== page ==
Stuart Macrae's "Toy Box".

Stuart Macrae worked for Odhams Press before World War Two editing a magazine called Armchair Science. An article that he had written on high powered magnets attracted the attention of Major (later Major General) Millis Jefferis who was establishing a team to work on sabotage devices for an Intelligence Department of the War Office known at the time as Military Intelligence Research (MIR). One thing led to another and Macrae ended up working for Jefferis becoming his 'Second-in-Command', initially as a Captain and eventually as a Colonel. Throughout the early years of the war Jefferis' team was responsible for devising numerous gadgets in support of clandestine organisations including the Auxiliary Units and SOE. Later on its talents turned to solving more conventional munitions problems. The organisation's expertise was in the employment of high explosives and the development of shaped charge and 'squash head' technologies were dominated by the department. MD1 produced Blacker's Bombard, the PIAT, Hedgehog (with DMWD), 7.5-inch AVRE, Tank Ploughs, a bridge-laying tank called the Great Eastern, a 4.5-inch Naval gun and numerous bombs.

 When SOE was formed in 1940 from MIR, Section D (of the SIS) and another secret organisation, the technical group of MIR was not included. Instead the team created by Jefferis and Macrae became a department of the Ministry of Defence (in fact its only department) and was known as MD1. The Minister of Defence was the Prime Minister hence the organisation became known as Winston Churchill's "toyshop". Why it did not combine with the technical division of Section D is not altogether clear but it is likely that the work on devices for the Auxiliary Units ('the British Resistance organisation') was thought to be too important to be interrupted by a merger. MD1 did work closely with the SOE technical people at Welwyn and Aston House and the altimeter switch is an example of the collaboration. By the latter stages of the war the department found itself a part of their arch rival organisation - the Armament Development Establishment - and was closed down by them soon after the war's end.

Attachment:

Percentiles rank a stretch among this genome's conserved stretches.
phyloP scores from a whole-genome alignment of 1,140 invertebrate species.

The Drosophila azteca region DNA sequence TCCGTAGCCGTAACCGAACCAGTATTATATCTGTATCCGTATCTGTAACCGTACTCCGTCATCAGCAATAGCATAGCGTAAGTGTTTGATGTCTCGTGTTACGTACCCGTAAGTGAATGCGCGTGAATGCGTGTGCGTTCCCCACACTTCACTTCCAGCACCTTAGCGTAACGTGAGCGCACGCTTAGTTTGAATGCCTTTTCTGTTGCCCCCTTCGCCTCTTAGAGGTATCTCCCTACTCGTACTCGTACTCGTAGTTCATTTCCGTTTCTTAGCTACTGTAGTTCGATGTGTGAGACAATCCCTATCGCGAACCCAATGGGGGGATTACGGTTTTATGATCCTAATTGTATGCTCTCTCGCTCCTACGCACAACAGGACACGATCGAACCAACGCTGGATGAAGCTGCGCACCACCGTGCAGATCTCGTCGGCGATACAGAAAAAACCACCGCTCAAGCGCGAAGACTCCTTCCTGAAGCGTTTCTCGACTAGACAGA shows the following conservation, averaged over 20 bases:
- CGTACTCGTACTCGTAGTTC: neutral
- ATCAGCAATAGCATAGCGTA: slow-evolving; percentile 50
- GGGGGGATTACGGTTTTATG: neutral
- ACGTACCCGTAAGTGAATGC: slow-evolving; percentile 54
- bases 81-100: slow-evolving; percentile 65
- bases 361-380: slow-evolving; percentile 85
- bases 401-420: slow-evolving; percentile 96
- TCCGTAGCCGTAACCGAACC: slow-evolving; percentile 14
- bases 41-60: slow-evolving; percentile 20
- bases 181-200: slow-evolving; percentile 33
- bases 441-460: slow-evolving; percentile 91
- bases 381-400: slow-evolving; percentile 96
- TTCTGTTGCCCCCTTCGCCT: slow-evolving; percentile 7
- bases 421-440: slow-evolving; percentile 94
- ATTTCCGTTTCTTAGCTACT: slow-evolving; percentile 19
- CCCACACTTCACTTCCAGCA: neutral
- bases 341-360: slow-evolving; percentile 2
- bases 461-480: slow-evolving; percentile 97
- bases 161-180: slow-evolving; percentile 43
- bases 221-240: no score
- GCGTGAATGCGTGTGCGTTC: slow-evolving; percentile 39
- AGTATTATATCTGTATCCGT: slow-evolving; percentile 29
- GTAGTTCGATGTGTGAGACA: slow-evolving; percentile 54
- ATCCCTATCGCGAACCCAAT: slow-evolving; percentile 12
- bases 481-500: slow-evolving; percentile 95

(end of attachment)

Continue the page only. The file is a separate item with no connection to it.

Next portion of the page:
A box used by Macrae in his role as travelling salesman is now in a private collection in Europe. 'The box'  was used by Macrae to instruct Aux Units and other special groups and, no doubt, to promote the wares and interests of MD1 to senior officials.






The box is a handy suitcase of devices made mostly by MD1 and consists of their leading lines for the saboteur. For completeness Macrae included two switches made by other organisations. They are the No 7 electrical switch devised by RE8 and the famous No 10 time pencil switch devised by Langley of SOE.

Small compartment contents.

These items are stored in compartments on the right hand end and the centre of the box

From left to right top row: fixing collar for the MD1 pull switch, a selection of 'snouts' (containing the percussion cap to fire detonators or fuze), Universal (No 13) Switch.

Row 2: 'L' delay, 3 SOE Time Pencils, 'L' Delay, 2 aluminium tubes (ground spike development), 3 setting tools for switches, dummy primer, Clam Mk I

Row 3: 2 snouts, 2 Ground Spike dummy cartridges, snout and connector tube, 4 dummy plain detonators, snout, spare spring (No 1 and No 2 switch)

Bottom: Standoff 'legs' for beehive charge.


Individual items in box.

Clam Mark III